The New York Times reporters Megan Twohey and Jodi Kantor released their bombshell report alleging Harvey Weinstein Five Years After Decades of Sexual Abuse, the film version of their story journey has arrived.
at she said , Carey Mulligan as Twohey and Zoe Kazan as Kantor, showcases months of reporting and conversations with survivors who will go on to start the #MeToo movement. After premiering at the New York Film Festival last month, the Universal film was screened at AFI Fest in Los Angeles on Friday.
“I’m very interested in the psychology of a person who can call someone at noon and ask them the worst thing that has ever happened, and they can get that person’s Trust, and then pass it on to the world,” Mulligan told The Hollywood Reporter into reporters’ minds. “I just don’t fit in.”
The actress took over the project shortly after starring in another sexual assault-related film (and was nominated for an Oscar) Promising Young Woman and said she was in the middle of an awards season promotion when she received the script. “They didn’t feel like me, they were such different stories,” Mulligan said of the two projects. “ The Promising Young Woman is such a dark fairy tale and it feels very, very real. It touches on similar issues and feels very sensitive, but in style and character and everything , they feel like polar opposites.”
In addition to the two stars, she said has several Weinsteins Survivor’s on-screen roles – including
Ashley Judd , who plays when she tells reporters her story and allows them to name her in theirs Own.
Involvement of survivors “It’s extraordinary, I think our biggest goal is if Meghan and Jody can be happy with that and [survivors] can Do that, then the job is done,” Mulligan said. “I think the way they were involved and consulted on the script throughout was the key to what we wanted to do.”
Director Maria Schrader said Judd was actually, she was in The first people I met on this project as they were both in Berlin during the pandemic. After reading the script, Schrader’s first question to producer Dede Gardner was, “So, is Ashley playing himself?”
“I know very well that it’s remarkable that Ashley Judd is playing Ashley Judd, telling her own story in her own words,” Schrader said. “It’s like jumping into an alternate reality of the movie; it’s kind of like knocking down the fourth wall in a theater.”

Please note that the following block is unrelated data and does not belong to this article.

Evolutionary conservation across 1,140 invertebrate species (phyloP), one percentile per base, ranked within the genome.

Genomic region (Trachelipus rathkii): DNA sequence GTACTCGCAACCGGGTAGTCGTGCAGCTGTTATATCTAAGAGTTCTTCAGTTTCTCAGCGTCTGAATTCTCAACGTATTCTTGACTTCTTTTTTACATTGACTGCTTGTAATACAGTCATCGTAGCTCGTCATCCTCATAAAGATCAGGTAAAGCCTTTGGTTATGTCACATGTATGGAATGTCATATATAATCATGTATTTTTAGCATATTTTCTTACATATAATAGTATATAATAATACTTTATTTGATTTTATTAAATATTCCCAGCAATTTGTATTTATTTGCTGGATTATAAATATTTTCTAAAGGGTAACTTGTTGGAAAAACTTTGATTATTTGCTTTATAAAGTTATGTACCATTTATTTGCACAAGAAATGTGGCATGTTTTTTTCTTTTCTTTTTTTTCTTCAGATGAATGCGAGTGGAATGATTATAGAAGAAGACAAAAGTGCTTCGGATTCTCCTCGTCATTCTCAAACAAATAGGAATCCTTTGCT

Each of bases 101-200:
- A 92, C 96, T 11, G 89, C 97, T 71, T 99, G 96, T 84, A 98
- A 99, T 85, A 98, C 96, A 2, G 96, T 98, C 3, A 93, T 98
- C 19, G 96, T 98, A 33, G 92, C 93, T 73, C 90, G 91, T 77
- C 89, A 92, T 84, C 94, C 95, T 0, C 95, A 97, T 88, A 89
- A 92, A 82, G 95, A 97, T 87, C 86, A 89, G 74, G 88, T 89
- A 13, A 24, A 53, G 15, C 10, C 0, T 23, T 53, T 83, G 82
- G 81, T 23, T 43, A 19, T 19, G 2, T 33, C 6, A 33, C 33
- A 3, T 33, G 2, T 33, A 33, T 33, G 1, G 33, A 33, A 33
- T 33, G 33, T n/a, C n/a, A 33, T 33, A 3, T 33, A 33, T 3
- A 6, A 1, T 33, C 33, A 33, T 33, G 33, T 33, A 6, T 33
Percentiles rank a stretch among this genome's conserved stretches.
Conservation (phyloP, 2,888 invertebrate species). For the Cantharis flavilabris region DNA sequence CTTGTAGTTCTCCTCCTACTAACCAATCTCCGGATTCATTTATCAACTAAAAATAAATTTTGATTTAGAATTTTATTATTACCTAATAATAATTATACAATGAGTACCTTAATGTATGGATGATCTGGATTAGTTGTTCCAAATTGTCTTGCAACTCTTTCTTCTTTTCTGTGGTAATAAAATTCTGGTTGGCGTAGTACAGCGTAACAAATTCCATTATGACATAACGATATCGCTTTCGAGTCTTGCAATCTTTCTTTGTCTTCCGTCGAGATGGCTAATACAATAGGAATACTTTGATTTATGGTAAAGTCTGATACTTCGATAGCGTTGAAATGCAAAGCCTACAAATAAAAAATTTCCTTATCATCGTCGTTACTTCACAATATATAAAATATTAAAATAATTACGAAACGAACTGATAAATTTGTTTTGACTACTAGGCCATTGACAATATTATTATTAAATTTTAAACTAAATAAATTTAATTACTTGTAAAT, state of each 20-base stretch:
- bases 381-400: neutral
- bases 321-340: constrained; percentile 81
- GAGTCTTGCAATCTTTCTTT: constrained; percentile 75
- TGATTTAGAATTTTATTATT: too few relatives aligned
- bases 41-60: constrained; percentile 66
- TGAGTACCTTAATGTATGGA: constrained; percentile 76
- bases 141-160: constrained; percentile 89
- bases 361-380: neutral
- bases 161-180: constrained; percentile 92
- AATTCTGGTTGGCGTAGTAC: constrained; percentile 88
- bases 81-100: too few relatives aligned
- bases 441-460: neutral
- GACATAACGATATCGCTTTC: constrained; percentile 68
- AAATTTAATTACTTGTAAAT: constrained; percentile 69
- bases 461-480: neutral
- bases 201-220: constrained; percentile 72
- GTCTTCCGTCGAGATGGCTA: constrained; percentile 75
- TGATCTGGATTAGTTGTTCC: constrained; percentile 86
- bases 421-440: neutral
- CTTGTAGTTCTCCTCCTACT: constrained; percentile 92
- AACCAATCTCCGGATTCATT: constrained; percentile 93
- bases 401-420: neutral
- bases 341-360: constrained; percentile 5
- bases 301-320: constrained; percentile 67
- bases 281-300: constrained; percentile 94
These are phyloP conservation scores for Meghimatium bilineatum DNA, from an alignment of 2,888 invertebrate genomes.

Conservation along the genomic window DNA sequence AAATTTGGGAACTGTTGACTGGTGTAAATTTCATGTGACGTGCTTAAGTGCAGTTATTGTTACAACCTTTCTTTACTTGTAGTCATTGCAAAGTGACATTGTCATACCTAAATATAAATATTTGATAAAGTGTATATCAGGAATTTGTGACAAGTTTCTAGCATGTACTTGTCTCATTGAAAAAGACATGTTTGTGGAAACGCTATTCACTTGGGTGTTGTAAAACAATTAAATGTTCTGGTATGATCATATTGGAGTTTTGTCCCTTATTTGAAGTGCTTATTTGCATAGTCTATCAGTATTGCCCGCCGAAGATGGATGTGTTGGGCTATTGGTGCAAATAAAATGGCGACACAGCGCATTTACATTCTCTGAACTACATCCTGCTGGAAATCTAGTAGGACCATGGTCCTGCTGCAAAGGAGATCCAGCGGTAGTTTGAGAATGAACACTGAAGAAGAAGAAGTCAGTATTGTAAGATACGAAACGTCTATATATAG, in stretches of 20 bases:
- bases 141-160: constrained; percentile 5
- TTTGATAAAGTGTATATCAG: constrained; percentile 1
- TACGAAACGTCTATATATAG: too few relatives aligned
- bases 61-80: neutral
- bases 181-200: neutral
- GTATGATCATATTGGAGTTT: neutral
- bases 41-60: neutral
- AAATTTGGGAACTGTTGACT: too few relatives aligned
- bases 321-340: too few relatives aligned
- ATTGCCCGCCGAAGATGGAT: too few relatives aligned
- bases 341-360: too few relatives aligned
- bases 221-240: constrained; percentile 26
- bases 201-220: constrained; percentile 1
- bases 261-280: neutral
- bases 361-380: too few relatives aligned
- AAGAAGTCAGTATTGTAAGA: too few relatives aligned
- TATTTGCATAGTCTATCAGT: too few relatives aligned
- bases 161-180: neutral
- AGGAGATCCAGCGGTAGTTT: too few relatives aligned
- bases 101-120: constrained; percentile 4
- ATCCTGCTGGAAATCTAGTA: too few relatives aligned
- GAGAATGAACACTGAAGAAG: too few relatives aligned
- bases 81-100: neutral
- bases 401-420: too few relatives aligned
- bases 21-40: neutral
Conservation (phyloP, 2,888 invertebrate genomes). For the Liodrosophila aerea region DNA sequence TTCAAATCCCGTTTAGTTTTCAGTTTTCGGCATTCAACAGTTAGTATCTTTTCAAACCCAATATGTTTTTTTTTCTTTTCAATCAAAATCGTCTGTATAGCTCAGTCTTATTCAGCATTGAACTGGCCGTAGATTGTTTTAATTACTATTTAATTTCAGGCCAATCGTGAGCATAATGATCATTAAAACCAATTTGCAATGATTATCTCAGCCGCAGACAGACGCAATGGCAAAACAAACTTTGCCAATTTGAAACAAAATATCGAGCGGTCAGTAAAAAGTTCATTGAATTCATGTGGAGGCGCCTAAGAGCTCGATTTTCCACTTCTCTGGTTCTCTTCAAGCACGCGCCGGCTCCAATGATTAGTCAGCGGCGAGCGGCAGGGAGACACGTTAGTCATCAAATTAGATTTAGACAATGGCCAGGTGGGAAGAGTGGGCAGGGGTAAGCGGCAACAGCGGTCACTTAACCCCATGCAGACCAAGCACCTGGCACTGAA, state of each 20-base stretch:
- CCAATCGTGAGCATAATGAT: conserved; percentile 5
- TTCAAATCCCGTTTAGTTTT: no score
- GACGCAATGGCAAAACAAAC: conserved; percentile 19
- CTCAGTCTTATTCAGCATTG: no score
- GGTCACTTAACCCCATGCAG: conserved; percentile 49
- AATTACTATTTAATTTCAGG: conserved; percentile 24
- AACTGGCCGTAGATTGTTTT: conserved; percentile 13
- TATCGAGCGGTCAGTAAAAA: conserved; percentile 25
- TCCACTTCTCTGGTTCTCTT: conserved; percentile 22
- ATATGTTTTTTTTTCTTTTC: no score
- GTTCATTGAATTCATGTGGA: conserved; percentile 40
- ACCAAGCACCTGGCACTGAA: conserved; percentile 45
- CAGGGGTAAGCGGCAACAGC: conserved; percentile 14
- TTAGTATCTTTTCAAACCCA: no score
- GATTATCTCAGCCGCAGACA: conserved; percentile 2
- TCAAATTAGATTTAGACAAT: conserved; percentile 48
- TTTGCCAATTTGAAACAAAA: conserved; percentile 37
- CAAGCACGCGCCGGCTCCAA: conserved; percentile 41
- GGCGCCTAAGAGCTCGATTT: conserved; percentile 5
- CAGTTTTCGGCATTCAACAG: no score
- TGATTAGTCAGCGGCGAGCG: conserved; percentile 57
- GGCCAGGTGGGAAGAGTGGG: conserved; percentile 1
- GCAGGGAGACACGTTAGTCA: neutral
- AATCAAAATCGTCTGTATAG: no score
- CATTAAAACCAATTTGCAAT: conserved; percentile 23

Kantor said, watching the real-life Judd and As she sat down with her on-screen alter ego, “I’m glad [through the audience] to have more company in what. It started out as a bunch of very secret conversations.” She added, “I think Ashley Playing yourself in this film represents a very important point of this project, which is that we want you, the audience, to feel immersed in the experience and have the opportunity to listen to these stories and enter The New York Times walls.”
Weinstein survivor Sarah Ann Massey also has a role in the film, where she played a Calls, asking them to include survivors and help with her initiative “Hire Hollywood Survivors,” and she ended up auditioning herself.
“I’ve lost a lot of time in my career because of what Harvey did to me; for the past five years I’ve faced immediate retaliation, and speed slower,” Massey said. “As soon as I walked onto the set, I immediately felt at home. It was my first big studio feature film, and then today I attended the premiere of this big film I was involved in at the Chinese Theater, which Really healing. It’s poetic justice; it feels like the beginning of a life I’ve always deserved, and I’m excited about the new opportunities that are coming.”
This The film’s release also comes with Weinstein’s criminal trial in Los Angeles, “I think it’s just a reminder that this is still a work in progress,” Masse explained. “It’s not linear, sexual violence is so ingrained in our culture, and there are so many different ways to find healing and change and develop it. I’m so grateful for the women who participated in this trial; it takes a lot of courage.”
Co-star Patricia Clarkson, who noted that she “worked with and was bullied by Harvey,” said the timing of the film and trial was “appropriate and divine” “. She pointed to the rug and added, “Look at us, we’re all in power.” Women from start to finish, we’re strong, we’re all beautiful, we’re all strong, and we’re all in a better place. And he’s still in jail.
She said will be released in November 18.